Confused and depressed, Charlie can’t stand staying at Olifant University. Not because her best friend died after being stabbed by a serial killer known as a campus killer. So she got out, packed her bags, said goodbye to her college friend, and posted a lift on the school bulletin board.

It leads them to Josh, Josh, a slightly older man who says he’s on his way. Charlie isn’t sure he can trust him, but the need to escape is so strong that he gets in the car on a long drive from New Jersey to Ohio.

For thrillers that start with two beats, Riley Sager’s “Survive the Night” turned out to be a first-class read. Strike? First, Sager asks readers to believe that a young woman obsessed with the murder of her roommate gets into a car with a stranger. Second, a young woman stuck in a car with a creepy stranger is a worn-out metaphor for a detective novel. I’ve seen this movie before.

That may be, as Sager seems to be telling us, you’ve never seen anyone do it this way.

The author (Riley Sager is the pen name of New England writer Todd Ritter) is weaving his thread at a desperate pace. As soon as Charlie gets in the car, fear comes and the construction of the building never stops. And the twists and turns, which readers will seldom see, are so abundant that they turn their heads.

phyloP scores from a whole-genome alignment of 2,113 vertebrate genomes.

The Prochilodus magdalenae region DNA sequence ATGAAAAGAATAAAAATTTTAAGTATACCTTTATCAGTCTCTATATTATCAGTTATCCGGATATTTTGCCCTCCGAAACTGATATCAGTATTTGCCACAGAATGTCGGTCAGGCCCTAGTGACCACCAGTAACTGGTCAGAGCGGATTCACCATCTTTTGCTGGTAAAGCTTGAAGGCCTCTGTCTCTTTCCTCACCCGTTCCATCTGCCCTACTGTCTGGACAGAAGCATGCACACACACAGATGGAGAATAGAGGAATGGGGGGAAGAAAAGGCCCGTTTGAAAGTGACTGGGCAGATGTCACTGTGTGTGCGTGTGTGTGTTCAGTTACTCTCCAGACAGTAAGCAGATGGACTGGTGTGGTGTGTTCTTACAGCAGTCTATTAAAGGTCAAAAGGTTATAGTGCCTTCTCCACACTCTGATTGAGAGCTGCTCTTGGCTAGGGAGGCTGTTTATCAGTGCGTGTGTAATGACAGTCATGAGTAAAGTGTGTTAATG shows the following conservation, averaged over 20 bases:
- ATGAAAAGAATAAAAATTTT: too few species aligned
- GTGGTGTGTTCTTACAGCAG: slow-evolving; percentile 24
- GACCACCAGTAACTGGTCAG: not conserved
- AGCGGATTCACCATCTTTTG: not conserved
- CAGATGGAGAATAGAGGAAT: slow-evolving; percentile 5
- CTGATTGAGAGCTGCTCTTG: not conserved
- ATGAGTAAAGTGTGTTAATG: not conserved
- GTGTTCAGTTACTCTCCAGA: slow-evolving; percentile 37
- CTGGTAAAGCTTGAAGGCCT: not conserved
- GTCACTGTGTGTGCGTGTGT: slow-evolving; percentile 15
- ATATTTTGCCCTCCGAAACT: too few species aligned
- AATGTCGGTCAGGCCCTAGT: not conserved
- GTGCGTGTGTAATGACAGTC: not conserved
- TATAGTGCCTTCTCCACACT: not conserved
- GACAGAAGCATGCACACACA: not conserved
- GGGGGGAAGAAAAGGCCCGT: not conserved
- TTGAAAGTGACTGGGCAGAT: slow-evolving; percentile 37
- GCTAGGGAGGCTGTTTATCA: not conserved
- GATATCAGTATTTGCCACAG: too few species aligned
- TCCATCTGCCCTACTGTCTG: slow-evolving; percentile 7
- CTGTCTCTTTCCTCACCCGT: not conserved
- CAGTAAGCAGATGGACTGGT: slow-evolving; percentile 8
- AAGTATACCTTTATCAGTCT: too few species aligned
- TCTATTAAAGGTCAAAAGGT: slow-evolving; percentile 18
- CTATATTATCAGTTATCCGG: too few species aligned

From time to time, neither Charlie nor the reader is convinced how at risk they are, whether Josh (if that’s his real name) or maybe someone else is a person to be feared.

What makes the problem worse is that Charlie, whose story is told from this perspective, has an easy grasp of reality.

As a film major, she is prone to hallucinations that suddenly wake up. Hallucinations usually take the form of the noir movie scenes that she loves.

She was prescribed some medication to stop her, but she no longer took them. Hence, neither she nor the reader can be sure which event in the story is real.

The story came to a violent end, or at least it appeared to be. But on the last four pages, Sager reveals a surprising, but somehow accurate, final surprise.

Bruce Decilva, Edgar Award winner from the Mystery Writers of America, is the author of Mulligan’s detective novels, including “The Dread Line.”

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Review: “Survive the Night” is a fast-paced, twisted thriller | entertainment

Source link review: “Survive the Night” is a fast-paced, twisted thriller | entertainment